Saturday, November 22, 2014
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Institute of Musical Arts

 “We think of what we do as ‘edutainment,’” explained Dawn Clark-Johnson, executive director Institute of Musical Arts in Los Angeles.

The Institute, said Clark-Johnson, is in its fourth season of what the directors call its “Storytelling,” program- a series of live performances by professional storytellers on a variety of topics. The latest will be Barbara H. Clark, who is presenting “They Walk Among Us” on October 26. Following, will be the Karen Rae Kraut Storytelling Concert in November.

“There are a wide variety of storytellers,” said Clark-Johnson.

“We’ve had people come from as far as Maine. We’ve had Jewish storytellers, Black storytellers, Hispanic storytellers, Asian storytellers. Some tell cultural stories, some tell historic stories. We featured a Black history program called ‘Unsung Heroes of L.A.’ last year, which highlighted people like Gerald Nickerson and Golden State Mutual…”

Barbara Clark’s show is a Halloween-themed show based on “real events and people,” she said.

As a professional storyteller for the last fifteen years, Barbara has based her stories on life events and people from the east coast and Los Angeles, “touching stories of family heritage, and warm profiles of memorable relatives,” said Clark-Johnson.

“While highly entertaining, her stories are also educational and inspirational.”

Last year, Barbara did a show for Storytellers called “Brief Encounters,” about people she encountered during her years as a librarian with the Los Angeles Public Library.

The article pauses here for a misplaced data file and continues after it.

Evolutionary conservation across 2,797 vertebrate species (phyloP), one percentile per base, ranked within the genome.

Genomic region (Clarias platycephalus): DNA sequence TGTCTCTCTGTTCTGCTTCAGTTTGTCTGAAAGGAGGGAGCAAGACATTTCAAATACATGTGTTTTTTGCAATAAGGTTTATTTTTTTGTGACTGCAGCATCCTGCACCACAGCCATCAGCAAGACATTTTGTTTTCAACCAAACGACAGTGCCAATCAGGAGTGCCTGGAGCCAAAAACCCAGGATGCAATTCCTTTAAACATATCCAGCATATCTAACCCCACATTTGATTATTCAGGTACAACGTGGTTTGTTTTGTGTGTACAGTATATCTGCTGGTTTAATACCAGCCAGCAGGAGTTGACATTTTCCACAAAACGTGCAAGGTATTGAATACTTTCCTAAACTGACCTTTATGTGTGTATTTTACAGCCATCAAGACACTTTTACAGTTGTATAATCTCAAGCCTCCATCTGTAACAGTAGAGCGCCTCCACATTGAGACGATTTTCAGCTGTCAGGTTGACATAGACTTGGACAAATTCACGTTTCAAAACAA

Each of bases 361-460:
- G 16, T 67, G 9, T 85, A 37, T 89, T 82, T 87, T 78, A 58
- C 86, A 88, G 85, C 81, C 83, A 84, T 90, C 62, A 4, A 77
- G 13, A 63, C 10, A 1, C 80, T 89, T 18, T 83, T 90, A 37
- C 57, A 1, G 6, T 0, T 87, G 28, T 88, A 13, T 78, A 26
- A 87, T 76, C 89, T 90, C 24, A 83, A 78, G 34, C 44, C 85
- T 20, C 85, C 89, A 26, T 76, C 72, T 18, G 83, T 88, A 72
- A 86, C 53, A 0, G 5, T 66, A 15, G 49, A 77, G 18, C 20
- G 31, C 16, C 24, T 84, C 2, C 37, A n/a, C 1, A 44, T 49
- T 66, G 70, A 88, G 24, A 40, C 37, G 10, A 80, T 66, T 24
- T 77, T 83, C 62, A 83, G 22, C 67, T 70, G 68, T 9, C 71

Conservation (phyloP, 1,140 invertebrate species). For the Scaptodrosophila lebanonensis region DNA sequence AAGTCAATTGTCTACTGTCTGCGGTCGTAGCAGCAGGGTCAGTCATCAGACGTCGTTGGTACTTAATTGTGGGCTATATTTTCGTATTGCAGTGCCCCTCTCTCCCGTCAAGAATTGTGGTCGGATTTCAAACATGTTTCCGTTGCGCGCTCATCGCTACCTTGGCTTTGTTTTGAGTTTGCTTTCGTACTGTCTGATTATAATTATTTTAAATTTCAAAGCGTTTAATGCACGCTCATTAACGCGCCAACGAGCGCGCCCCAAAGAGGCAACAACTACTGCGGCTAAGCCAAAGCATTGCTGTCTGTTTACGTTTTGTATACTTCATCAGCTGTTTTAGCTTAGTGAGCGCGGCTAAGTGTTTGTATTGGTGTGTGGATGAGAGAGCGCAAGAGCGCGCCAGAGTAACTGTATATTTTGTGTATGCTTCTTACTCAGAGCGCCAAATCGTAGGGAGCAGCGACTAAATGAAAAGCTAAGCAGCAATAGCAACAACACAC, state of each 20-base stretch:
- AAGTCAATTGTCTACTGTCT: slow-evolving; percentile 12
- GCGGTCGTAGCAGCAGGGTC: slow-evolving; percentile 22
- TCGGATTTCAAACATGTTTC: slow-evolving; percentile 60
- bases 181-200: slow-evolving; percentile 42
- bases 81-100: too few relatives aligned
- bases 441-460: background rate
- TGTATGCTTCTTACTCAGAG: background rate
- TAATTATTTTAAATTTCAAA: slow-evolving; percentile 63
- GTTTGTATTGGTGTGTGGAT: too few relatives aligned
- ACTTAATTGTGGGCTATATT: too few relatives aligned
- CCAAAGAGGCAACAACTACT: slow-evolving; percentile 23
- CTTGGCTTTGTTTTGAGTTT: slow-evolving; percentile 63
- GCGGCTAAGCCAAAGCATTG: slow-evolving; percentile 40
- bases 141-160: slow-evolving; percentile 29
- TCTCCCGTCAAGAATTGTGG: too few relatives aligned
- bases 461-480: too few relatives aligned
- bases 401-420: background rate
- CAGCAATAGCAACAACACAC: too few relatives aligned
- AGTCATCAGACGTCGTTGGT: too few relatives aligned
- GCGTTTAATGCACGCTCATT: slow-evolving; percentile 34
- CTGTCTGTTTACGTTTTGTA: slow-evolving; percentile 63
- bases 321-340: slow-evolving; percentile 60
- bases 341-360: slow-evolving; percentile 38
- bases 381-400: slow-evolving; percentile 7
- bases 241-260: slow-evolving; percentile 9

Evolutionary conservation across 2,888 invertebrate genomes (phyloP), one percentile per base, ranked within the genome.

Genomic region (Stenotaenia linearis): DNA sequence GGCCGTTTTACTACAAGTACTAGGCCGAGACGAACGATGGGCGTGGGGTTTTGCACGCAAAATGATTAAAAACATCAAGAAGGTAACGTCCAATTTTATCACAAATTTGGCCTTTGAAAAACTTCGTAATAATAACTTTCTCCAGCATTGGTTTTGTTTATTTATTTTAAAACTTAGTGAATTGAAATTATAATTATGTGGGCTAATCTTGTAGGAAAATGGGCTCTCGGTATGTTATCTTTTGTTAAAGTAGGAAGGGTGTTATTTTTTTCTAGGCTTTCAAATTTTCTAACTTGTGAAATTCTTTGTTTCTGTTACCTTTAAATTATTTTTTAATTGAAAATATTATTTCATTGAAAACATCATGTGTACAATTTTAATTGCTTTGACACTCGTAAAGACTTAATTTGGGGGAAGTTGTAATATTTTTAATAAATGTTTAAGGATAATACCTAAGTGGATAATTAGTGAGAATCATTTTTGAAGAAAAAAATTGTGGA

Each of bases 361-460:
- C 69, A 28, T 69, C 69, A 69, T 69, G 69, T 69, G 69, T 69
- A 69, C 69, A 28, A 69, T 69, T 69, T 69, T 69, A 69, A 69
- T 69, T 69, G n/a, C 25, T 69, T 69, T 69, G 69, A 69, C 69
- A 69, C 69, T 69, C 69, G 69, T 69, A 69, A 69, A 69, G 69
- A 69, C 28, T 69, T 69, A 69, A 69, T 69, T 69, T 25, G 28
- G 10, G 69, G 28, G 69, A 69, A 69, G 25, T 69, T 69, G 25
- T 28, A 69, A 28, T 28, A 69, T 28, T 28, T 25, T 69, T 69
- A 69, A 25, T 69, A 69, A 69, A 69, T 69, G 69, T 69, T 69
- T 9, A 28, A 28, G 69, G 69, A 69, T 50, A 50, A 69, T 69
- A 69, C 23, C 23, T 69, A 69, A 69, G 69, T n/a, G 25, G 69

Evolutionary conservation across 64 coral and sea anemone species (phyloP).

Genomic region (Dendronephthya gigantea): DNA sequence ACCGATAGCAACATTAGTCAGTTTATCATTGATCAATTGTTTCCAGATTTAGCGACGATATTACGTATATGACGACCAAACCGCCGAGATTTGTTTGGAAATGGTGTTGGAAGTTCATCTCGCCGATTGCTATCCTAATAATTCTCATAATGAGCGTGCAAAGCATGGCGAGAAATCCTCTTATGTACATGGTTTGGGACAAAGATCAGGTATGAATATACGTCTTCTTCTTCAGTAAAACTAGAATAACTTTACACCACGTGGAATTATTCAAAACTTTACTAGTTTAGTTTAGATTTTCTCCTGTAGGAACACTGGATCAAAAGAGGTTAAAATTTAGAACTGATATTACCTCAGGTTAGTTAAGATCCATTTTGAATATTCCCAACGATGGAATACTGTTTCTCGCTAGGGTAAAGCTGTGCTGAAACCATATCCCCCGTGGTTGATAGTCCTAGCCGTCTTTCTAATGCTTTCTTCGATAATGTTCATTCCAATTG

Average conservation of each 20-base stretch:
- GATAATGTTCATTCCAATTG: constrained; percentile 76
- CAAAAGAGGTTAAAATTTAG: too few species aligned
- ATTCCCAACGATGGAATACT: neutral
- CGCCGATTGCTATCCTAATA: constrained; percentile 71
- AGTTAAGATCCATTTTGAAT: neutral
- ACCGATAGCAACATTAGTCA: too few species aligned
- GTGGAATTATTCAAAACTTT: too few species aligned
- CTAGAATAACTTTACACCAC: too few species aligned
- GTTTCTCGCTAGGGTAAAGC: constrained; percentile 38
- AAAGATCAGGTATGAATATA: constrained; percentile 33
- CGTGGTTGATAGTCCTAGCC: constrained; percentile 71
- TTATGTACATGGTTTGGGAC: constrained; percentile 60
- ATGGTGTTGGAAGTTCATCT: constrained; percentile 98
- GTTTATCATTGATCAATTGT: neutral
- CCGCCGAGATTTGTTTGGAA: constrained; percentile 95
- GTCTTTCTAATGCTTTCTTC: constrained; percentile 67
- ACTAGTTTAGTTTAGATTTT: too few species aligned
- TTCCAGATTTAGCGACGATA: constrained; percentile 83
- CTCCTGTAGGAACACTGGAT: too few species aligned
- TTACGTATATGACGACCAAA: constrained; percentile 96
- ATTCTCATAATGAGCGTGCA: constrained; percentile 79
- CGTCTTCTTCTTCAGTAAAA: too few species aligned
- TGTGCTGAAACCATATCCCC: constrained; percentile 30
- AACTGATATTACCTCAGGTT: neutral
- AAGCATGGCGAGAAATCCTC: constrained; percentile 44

“If you missed Barbara in ‘Brief Encounters’ last year, you really owe it to yourself not to miss ‘They Walk Among Us,’” said Clark-Johnson.

“If you saw ‘Brief Encounters’, then I don't have to tell you what a treat Barbara's shows are.”

The IMA, located on 54th Street and 10th Avenue, has been a Crenshaw fixture since 1922. It was founded as a music training facility by German immigrant Raymond Hand, who ran it for 20 years, according to Clark-Johnson. In 1943, Japanese couple, Daniel and Lei Kawada purchased it, continuing the music training and opening its auditorium to the community.

“At that time it was used for recitals and for music teachers,” Clark-Johnson said.

“It was kind of the Crenshaw area’s primary performance hall. People would have recitals and things like that all through the 40s. Even LAUSD used it. Then, in the 50s as more African American people moved into the community and the Kawadas got older, it was purchased by four musician engineer friends who were members of a Bossa Nova band called The Group. They all continued to teach music here…”

In the early 70s, two members of “The Group,” Ray Clark and Oliver Brown purchased the facility and converted part of it into the Clark Brown Audio recording studio.

“This recording studio and Ike Turner’s were the only two recording studios outside of Hollywood. And, basically, everybody came through here: Marvin Gaye, Marilyn McCoo, Billy Davis, Patrice Rushen, Ndugu Chancler… ,” Clarke- Johnson recalled.

In 1988, IMA was deemed a historical landmark in Los Angeles. The Ray G. Clark Theater, home of the Storytelling program was built in 2010. Tickets for the show and dinner reception are $20.00. For ticket and other information visit www.imalosangeles.com or email This email address is being protected from spambots. You need JavaScript enabled to view it. .

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Category: Crenshaw & Around


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